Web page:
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The Story of Everything: A Synopsis of The Urantia Book

Paper 162 - At the Feast of the Tabernacles

In October 29 AD, Jesus and the Apostles stayed in or near Jerusalem. Jesus spent most of his time during October between the apostles in Bethany and Abner's group in Bethlehem. Abner was the leader of the former followers of John the Baptist.

Jesus' apostles many times had asked the Master to preach the gospel in Jerusalem, to which he has always replied that his hour had not yet come. Now that Jesus was being pursued by the Sanhedrin, the apostles pleaded with him not to go into Jerusalem. Jesus responded, "But the hour has come."

People from as far away as Spain and India were gathered in Jerusalem for the feast of the tabernacles. Jesus boldly entered the city on several occasions to teach publicly in the temple.

Jesus' appearance at this feast confused both his followers and his enemies. Abner and his associates had done much to create favorable opinion for Jesus' gospel, so his enemies were afraid to be too outspoken against him. Some members of the Sanhedrin believed in Jesus, and others were adverse to arresting him while while so many people were in town. The Sanhedrin also conjectured that Jesus appeared so openly in their midst due to some promise of protection by the Romans. So the Master taught unmolested.

The crowds who listened to Jesus had various opinions: Even his enemies marveled at his teachings. One man asked Jesus how he could teach so fluently when he had not been taught by the rabbis. Jesus said that his teaching was not his own, but God's.

One of the men in the crowd asked Jesus why the rulers sought to kill him. He replied, "The rulers seek to kill me because they resent my teaching about the good news of the kingdom, a gospel that sets men free from the burdensome traditions of a formal religion of ceremonies which these teachers are determined to uphold at any cost... they well know that, if you honestly believe and dare to accept my teaching, their system of traditional religion will be overthrown, forever destroyed."

Eber, an officer of the Sanhedrin, was sent to arrest Jesus. As Eber approached, Jesus said, "I know you have been sent to apprehend me, but you should understand that nothing will befall the Son of Man until his hour comes. "Jesus continued to speak about the love of the Father. He proclaimed that he had come that all might have eternal life. When Jesus finished, Ebner refused to arrest him; he returned to the Sanhedrin and told his superiors that Jesus was speaking words of mercy and hope, cheering and comforting the downhearted. He questioned what was wrong in such teachings, even if Jesus was not the Messiah. The Sanhedrin disbanded in confusion.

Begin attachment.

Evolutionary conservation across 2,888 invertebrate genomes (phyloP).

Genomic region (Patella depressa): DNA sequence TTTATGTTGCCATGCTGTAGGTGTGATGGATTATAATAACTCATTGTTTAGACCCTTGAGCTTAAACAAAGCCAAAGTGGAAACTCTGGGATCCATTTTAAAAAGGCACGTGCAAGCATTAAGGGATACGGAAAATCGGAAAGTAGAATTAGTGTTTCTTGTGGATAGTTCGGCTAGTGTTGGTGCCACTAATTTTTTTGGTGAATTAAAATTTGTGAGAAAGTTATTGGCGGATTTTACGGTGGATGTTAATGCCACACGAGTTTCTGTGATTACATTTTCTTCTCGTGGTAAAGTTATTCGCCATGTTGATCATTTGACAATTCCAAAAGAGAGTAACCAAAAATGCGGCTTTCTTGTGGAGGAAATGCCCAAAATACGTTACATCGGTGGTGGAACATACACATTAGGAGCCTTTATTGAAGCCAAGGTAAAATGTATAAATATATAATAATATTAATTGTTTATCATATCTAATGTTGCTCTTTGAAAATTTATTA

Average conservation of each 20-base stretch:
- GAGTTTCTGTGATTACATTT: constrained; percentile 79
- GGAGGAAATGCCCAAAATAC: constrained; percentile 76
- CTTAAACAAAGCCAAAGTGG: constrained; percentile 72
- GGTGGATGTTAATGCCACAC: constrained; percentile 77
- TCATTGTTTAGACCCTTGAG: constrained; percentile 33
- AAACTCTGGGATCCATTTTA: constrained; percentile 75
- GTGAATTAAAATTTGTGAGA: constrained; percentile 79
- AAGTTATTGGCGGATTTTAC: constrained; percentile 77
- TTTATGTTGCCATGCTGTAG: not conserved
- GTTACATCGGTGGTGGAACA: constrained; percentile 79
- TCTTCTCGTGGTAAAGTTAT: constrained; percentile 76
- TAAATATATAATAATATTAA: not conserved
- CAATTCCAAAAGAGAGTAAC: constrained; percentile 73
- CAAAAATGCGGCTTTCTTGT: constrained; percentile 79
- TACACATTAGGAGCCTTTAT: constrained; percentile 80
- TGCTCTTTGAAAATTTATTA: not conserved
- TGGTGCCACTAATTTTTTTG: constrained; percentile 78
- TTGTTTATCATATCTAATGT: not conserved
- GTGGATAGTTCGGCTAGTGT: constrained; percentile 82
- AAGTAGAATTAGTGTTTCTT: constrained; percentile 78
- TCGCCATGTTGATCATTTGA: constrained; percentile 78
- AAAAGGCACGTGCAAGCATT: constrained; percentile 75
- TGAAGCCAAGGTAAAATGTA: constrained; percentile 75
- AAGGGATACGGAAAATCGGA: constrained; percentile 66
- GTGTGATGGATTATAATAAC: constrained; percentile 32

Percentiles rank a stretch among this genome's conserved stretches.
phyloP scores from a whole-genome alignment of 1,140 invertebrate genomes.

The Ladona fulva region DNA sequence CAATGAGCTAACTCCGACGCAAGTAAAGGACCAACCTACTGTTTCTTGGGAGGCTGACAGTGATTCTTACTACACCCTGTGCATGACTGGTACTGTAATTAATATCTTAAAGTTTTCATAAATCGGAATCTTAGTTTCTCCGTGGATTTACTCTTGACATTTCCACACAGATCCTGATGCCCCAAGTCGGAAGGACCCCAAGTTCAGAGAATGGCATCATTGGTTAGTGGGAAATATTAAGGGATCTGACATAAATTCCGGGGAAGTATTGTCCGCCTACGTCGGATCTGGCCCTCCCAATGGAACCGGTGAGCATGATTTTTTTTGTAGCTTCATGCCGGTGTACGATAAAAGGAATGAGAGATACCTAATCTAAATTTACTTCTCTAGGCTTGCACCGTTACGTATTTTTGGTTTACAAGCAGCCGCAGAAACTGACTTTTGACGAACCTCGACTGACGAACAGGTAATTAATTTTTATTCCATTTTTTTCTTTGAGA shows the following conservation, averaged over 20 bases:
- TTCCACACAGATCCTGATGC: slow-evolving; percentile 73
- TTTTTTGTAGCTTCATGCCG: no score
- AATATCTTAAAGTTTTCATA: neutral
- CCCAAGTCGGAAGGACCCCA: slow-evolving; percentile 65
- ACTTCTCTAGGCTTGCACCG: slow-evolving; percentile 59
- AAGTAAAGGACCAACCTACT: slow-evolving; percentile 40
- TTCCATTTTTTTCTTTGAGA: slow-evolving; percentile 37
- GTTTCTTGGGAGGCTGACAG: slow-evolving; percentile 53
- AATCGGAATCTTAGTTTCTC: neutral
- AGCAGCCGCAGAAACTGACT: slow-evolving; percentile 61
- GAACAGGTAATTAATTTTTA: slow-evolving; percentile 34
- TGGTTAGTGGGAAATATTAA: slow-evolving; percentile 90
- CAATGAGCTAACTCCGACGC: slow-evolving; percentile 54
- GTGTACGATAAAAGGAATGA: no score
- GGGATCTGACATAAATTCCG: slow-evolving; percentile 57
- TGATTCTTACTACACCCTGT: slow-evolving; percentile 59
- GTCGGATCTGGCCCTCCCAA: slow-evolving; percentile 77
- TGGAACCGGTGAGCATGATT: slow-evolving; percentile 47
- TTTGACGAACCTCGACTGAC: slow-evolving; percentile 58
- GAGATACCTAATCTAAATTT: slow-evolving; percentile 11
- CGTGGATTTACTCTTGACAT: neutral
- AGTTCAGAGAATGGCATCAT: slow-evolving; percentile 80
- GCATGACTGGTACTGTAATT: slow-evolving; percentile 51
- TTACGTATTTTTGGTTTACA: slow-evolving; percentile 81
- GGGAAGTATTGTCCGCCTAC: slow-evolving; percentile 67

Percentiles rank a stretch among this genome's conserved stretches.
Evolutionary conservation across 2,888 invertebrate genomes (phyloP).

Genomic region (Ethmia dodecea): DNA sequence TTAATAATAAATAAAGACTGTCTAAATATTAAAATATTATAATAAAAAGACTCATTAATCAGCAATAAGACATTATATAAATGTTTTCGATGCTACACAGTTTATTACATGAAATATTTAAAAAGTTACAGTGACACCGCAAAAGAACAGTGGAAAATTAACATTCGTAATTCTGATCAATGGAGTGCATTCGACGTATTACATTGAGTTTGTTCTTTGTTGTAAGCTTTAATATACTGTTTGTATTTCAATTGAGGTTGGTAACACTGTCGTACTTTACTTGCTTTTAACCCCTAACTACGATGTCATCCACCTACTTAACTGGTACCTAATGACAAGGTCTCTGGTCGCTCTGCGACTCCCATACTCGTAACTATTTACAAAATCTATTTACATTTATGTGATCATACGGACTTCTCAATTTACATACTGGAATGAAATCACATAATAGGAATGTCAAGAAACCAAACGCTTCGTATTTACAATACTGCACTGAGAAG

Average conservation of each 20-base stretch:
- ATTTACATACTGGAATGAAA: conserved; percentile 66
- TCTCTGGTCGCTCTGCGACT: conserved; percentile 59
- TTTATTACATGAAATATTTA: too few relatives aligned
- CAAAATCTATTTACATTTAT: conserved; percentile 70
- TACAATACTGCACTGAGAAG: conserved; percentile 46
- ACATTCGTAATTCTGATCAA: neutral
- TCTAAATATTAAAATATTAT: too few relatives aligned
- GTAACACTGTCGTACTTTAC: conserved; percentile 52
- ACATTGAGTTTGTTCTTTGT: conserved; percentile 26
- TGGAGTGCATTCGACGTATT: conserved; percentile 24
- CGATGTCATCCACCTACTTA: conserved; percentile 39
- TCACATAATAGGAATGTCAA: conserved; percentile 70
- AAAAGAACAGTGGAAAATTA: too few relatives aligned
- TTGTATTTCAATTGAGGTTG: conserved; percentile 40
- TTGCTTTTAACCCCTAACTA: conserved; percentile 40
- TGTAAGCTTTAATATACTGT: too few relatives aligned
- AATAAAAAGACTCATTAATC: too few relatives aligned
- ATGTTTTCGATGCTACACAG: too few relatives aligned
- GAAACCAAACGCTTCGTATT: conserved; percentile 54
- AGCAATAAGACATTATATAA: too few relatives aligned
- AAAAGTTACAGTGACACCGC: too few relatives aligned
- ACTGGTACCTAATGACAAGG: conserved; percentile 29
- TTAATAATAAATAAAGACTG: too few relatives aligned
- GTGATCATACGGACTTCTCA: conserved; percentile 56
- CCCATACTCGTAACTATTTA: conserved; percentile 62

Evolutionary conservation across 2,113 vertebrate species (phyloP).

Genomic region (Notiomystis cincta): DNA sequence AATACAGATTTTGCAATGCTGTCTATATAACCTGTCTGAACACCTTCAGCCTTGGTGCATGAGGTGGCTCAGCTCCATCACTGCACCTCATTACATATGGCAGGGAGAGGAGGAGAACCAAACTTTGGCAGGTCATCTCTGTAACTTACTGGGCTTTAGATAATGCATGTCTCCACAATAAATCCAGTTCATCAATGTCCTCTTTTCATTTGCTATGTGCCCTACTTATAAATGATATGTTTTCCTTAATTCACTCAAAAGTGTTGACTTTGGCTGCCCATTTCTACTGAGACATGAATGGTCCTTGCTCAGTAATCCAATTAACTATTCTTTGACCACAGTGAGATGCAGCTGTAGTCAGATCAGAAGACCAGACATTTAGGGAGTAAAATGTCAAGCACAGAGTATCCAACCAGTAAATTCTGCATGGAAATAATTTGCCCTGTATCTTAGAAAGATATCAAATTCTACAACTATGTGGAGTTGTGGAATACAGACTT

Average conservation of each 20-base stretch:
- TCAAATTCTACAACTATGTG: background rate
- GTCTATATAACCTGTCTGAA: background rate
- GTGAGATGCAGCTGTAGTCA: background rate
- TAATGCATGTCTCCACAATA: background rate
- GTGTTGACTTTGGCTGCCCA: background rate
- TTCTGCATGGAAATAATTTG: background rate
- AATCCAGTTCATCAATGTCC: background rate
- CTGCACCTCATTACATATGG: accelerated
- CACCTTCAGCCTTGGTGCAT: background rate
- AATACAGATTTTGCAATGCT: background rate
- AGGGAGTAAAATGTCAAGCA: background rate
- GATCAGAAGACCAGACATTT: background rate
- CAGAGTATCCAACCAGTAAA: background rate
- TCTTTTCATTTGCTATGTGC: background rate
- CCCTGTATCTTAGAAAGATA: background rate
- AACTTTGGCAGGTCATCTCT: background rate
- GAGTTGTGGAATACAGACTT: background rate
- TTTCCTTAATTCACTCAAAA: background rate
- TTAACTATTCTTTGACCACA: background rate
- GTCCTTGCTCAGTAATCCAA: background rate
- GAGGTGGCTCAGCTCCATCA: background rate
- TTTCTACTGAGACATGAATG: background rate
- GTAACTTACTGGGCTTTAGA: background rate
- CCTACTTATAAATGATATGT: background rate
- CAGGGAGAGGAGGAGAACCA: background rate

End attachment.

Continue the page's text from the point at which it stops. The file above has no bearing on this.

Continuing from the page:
A man who had know Jesus in childhood conspired with agents of the Sanhedrin to trap Jesus. The man had married a woman, Hildana, and set her up as a prostitute. The husband betrayed his wife to the Sanhedrin's men so they could use her to set a trap for Jesus.

The Sanhedrin agents brought Hildana to Jesus saying, "Master, this woman was taken in adultery - in the very act. Now. the law of Moses commands that we should stone such women. What do you say should be done with her?" If Jesus upheld the law of Moses, he would be speaking against the Roman authorities. If he forbade the stoning, the Sanhedrin could accuse him of cowardice.

Jesus looked over the crowd, saw the husband, and walked over to where he stood. Jesus wrote a few words in the sand. When the man read them, he quickly left the scene. The Master then stood before the agents of the Sanhedrin and wrote in the sand again. One by one, these men also went away. Finally Jesus wrote words in front of the man taken with Hildana, who also took his leave. Jesus said, "Woman, where are your accusers? Did no man remain to stone you? " Hildana replied, "No man, Lord." Jesus replied, "I know about you; neither do I condemn you. Go your way in peace." Hildana later became a disciple of the kingdom.

The former apostles of John the Baptist were influenced by the courage Jesus displayed in his public preaching during the feast of the tabernacle, and also by the sympathetic understanding of his private work with them in Bethlehem. During this time, Abner and Jesus consolidated their two groups. Early in November, Abner and his group joined Jesus in his work. They labored with the apostles until the cruxifixion.

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